A prophet is not without honour, save in his own country, and in his own house
Eighteen months ago, when Rachel Johnston and her acolytes where campaigning to 'Save our Forests' I wrote a blog saying that 'if they where really serious about 'Saving our Forests' they ought to campaign, not to stop the sale of the Public Forestry Estate to the private sector but to stop the importation of plants from abroad, as the biggest threat to our woodland was not a change of ownership of some woods but the bugs and diseases which where coming into this country via the plant trade.
Well there was - surprise surprise- a deafening silence on this matter from Rachel and her chums and sadly what I predicted then has come true far quicker than even I anticipated with the arrival of Chalara Fraxinea, or Ash die back as it is now popularly known, in East Anglia and Kent.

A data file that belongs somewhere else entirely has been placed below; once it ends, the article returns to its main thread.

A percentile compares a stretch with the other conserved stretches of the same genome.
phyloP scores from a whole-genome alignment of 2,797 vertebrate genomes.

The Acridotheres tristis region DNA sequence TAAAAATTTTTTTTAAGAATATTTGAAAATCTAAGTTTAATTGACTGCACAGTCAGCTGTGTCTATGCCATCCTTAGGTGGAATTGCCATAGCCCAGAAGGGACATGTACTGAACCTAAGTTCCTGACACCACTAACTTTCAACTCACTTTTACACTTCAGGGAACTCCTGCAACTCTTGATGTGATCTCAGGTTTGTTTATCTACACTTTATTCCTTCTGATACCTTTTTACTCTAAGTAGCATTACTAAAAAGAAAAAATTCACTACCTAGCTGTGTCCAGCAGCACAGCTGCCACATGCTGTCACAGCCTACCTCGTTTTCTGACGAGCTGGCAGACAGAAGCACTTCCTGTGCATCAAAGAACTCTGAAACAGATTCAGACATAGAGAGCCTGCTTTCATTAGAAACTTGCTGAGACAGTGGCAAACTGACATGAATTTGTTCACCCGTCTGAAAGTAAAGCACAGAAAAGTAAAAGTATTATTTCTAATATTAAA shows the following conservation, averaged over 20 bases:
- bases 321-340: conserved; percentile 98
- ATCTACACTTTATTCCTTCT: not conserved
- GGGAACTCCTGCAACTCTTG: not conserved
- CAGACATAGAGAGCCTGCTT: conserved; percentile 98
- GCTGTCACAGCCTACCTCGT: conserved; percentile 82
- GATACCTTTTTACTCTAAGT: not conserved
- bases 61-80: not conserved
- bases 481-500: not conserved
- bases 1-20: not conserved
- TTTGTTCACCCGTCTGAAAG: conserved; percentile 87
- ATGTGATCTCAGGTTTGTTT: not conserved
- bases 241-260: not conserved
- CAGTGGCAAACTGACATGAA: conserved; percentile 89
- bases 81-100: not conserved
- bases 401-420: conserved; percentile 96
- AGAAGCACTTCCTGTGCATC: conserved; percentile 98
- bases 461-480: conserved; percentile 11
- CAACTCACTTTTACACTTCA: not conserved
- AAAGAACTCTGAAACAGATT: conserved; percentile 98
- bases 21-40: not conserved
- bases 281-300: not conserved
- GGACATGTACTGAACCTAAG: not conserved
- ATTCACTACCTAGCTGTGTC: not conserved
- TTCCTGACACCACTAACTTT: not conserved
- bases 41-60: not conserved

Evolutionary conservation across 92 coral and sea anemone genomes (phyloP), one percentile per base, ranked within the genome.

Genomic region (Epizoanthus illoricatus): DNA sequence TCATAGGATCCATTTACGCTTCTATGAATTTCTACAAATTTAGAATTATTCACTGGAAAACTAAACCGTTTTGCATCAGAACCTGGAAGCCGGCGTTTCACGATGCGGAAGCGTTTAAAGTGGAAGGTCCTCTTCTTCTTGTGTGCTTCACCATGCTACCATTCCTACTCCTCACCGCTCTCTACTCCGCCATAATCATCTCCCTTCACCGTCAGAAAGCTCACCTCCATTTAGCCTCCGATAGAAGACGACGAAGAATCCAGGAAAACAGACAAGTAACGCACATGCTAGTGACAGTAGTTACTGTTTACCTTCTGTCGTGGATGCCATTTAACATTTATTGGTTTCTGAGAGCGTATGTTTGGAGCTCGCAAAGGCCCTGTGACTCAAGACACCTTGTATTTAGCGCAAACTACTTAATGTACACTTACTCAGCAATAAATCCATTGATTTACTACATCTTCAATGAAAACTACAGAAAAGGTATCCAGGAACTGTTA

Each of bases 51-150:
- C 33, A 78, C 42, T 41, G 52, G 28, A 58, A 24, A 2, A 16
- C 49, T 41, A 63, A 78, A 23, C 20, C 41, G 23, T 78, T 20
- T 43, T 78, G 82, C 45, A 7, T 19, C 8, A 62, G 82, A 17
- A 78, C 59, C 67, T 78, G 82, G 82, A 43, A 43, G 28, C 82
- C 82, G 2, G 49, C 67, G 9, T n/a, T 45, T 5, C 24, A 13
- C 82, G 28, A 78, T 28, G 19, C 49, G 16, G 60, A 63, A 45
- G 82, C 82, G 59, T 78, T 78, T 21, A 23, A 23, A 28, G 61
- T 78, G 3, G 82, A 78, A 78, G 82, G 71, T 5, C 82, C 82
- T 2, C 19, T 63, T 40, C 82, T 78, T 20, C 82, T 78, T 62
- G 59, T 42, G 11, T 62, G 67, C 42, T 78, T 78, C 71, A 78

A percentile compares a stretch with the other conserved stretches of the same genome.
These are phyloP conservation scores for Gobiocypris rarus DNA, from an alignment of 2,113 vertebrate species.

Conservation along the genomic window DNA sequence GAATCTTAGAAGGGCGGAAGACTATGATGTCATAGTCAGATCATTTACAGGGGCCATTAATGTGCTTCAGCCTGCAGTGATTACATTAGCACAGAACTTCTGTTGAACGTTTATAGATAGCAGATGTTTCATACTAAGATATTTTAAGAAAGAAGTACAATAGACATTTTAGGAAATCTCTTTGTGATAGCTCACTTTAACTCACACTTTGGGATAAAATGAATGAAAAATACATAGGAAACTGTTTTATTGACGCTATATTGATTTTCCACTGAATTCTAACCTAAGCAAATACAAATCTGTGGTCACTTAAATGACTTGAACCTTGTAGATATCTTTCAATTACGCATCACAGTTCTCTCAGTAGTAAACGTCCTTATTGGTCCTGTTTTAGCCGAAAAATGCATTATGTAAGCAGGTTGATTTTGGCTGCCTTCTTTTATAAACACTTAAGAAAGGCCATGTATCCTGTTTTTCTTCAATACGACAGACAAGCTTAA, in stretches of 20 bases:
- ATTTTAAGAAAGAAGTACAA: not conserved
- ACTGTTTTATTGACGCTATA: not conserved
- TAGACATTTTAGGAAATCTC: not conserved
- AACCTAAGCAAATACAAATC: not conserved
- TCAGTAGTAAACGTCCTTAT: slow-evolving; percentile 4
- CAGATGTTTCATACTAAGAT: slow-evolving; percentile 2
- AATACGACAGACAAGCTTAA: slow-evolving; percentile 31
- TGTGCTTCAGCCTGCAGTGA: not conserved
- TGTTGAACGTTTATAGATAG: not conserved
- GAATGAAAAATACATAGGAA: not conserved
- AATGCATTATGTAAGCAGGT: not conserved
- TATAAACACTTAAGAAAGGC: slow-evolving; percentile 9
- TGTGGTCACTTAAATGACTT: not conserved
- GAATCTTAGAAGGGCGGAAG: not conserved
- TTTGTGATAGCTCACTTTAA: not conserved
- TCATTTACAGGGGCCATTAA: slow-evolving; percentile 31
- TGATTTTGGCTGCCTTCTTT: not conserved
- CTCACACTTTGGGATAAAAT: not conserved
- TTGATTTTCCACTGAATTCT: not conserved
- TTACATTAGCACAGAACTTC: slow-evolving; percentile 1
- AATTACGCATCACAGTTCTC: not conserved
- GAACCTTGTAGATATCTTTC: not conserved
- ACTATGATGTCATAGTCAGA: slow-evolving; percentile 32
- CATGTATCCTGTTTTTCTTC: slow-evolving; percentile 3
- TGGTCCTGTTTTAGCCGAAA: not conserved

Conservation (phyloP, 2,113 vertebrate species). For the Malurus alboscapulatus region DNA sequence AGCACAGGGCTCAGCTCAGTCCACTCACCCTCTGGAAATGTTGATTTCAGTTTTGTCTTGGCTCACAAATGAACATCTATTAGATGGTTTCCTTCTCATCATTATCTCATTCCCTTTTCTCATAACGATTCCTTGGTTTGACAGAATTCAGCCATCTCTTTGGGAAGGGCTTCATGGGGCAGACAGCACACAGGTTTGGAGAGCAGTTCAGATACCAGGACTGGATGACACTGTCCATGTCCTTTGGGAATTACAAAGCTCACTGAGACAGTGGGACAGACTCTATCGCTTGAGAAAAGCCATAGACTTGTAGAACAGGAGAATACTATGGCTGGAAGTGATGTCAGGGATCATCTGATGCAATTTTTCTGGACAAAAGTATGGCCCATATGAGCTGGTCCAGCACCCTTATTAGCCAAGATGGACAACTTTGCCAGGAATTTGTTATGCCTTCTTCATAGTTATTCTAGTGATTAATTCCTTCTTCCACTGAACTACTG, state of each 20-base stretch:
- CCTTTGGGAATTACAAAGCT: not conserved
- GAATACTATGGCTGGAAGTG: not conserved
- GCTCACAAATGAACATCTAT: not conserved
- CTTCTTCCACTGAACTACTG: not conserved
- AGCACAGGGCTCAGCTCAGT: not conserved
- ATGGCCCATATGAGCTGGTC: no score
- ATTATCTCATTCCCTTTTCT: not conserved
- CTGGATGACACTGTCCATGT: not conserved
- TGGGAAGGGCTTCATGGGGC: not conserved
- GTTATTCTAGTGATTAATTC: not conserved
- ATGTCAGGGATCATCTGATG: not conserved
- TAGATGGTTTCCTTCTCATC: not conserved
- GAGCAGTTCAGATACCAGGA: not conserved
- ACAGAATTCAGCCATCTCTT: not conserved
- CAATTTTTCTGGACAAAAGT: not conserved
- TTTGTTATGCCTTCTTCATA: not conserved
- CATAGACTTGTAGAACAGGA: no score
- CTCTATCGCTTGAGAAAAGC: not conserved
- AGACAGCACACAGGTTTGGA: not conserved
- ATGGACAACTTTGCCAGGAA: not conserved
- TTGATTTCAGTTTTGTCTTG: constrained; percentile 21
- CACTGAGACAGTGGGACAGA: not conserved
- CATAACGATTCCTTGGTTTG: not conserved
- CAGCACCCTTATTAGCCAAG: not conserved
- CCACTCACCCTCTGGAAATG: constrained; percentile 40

I wrote a letter to The Times on the topic the other day which they kindly printed. It went as follows:
The outbreak of Chalara Fraxinea fungus in ash trees was entirely predictable and thus entirely avoidable. It has happened because DEFRA has totally failed in it's primary function of protecting the biodiversity of these islands. I and others have been warning of the inevitability of this tragedy for some time but successive governments have refused to ban the imports of trees and plants from foreign nurseries which are the source of not only Chalara Fraxinea in ash but of the Processionary Moth in oak trees and of P.Ramorum in Larch. the excuse successive governments ministers have given for their failure to implement a ban on the importation of all foreign plant materials is that would be contrary to our obligations under the EU Single market. furthermore when I recently questioned DEFRA officials as to why, when they knew Oak Processionary Moth had arrived in this country from Holland they were still allowing imports of oak trees from that source I received the amazing reply, that, as now the Oak Processionary Moth was in the UK we could no longer ban the importation of trees which might carry further infestation.
It is only by the banning of all plant imports into this country that we can protect our unique biodiversity and it is high time this was recognised by the government.